Shazam #3 is published by DC Comics, written by Mark Waid, art by Dan Mora, colors by Alejandro Sánchez, and letters by Troy Peteri. The Gods controlling Billy Batson continue to try and meddle with him, but he has to actually turn into The Captain first.
The issue has escalated whilst still keeping the same parameters. The revelation over the scale of the interference from the gods has gradually been revealed, but the culprit has never been a secret. Therefore, the mystery comes from what they will cause him to do once he transforms into The Captain. But the gods also have more mysteries and plans involving Billy. Plans that include his family, penning him in and attacking him from multiple angles. For much of the comic, the pacing is slow, but there is a feeling of anticipation underneath it. Billy is determined not to change into Captain, as he is unable to control it. All the while, the gods need him so they can toy with him further. It allows for some normality in Billy’s life, presenting the side of him that wants to help people but can’t when he isn’t all-powerful.
Waid has brilliantly structured Shazam #3, as the next half of the issue is pure chaos. The comic can be ridiculously adventurous, with a particular love of anthropomorphized animals featured in the series. It sends Billy on an unexpected mission that is fraught with potential danger, and there is a resounding feeling that it’s a bad idea. But through a combination of not wanting to say no and a general curiosity, it begins anyway. The unpredictability of this series when it matters is excellent. The writer can hold off when you think the villains are going to make a move or suddenly throw a curveball that changes the face of the whole comic.
Shazam #3 has some exceptional characters and dialogue. At the centre of the whole issue is Billy, who is such a fascinating character. It isn’t that he doesn’t have access to his powers. Instead, he just doesn’t trust himself with them. So, for many pages, the issue tries to find out what Billy is like without his larger, more powerful self. His life is being observed and narrated by spiteful, bored Gods who want to teach him a lesson.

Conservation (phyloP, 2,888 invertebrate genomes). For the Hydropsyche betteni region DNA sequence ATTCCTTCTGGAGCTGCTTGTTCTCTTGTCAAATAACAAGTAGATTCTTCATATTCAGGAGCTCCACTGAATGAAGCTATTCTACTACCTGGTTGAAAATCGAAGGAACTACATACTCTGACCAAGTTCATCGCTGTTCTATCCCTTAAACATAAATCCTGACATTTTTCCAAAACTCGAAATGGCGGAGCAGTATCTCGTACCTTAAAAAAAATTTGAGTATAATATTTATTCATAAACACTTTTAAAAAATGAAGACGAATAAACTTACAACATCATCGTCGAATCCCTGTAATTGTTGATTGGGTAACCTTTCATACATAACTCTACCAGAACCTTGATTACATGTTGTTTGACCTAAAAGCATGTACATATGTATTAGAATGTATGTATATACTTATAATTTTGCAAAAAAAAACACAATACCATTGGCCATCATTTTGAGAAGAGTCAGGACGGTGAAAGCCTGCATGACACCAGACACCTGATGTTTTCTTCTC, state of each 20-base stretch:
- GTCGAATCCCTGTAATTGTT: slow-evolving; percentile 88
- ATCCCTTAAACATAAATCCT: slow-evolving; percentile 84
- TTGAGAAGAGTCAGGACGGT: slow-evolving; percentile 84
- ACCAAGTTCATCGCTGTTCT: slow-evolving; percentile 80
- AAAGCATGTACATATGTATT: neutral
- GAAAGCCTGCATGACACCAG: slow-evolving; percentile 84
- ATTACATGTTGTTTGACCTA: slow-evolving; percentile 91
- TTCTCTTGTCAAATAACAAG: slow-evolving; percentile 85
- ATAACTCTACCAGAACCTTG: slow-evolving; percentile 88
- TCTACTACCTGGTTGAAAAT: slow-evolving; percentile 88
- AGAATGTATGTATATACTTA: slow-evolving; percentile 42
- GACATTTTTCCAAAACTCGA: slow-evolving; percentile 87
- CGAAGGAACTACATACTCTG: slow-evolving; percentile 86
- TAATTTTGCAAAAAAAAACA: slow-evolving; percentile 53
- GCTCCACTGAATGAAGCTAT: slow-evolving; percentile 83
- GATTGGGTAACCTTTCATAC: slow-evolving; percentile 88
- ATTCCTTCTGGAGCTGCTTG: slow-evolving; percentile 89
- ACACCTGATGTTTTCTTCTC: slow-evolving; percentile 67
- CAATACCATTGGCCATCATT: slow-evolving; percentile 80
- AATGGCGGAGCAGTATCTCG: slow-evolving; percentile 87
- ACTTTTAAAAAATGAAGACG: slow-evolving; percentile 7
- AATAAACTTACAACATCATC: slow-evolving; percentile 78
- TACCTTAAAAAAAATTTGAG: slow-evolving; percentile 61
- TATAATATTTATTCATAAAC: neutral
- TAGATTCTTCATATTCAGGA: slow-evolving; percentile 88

The conversation between the gods is revealing, as it becomes clear that even they don’t agree on how to proceed. Some have a desire to keep the humans safe, while others are purely out for fun and revenge. It has also become evident that each of Shazam’s outbursts has been due to an individual god’s influence. When he has shown pride or hotheadedness, it is the unique personality of the deity as opposed to a collective effort. This adds to the unpredictability of the story, as it leaves uncertainty over what The Captain’s next outburst will look like.
The art is fantastic. The levels in which the issue elevates in craziness lead to a remarkable spectrum that Mora handles superbly. When the Captain does appear, he has that square jaw and broad shoulders that represent a classic DC superhero, but he has goofy facial expressions to match the youthful attitude that this protagonist has, almost exclusively among the other major heroes. The book has Gods, dinosaurs, tigers, and more, which are hilariously placed within domestic settings. Alongside all of that are schoolboys and suburbia. The facial expressions are amazing, especially from the younger kids when chaos erupts. That is all altered in the final part of the issue, where a classic DC location takes The Captain completely out of his comfort zone. It is utterly stunning and filled with life.
The colors are awesome. The most prominent and notable part of the colors in this issue is that the most vibrant tone by far is the red of either Billy or The Captain. It’s bright and eye-catching, whereas the other shades are allowed to be muted and more natural. The lettering is extremely clear and effortless to read.
Shazam #3 features a little bit of everything. Anything that makes the character and world of Shazam brilliant is represented in this comic. The heroism and willingness to do good by Billy, with that sense of right and wrong instilled at a young age. The family unit and the friendship within that home, with the dialogue that fits a bunch of kids that have also experienced a lot of magic and superpowers. There are glimpses of action, although that is the crux of the issue. And the boundless amount of fun that is contained within these pages. What could be considered silly is actually just not believing any storyline to be off-limits and beyond possibility, and it makes the series a blast to read.
Shazam #3 is available where comics are sold.
Shazam #3 features a little bit of everything. What could be considered silly is actually just not believing any storyline to be off-limits and beyond possibility, and it makes the series a blast to read.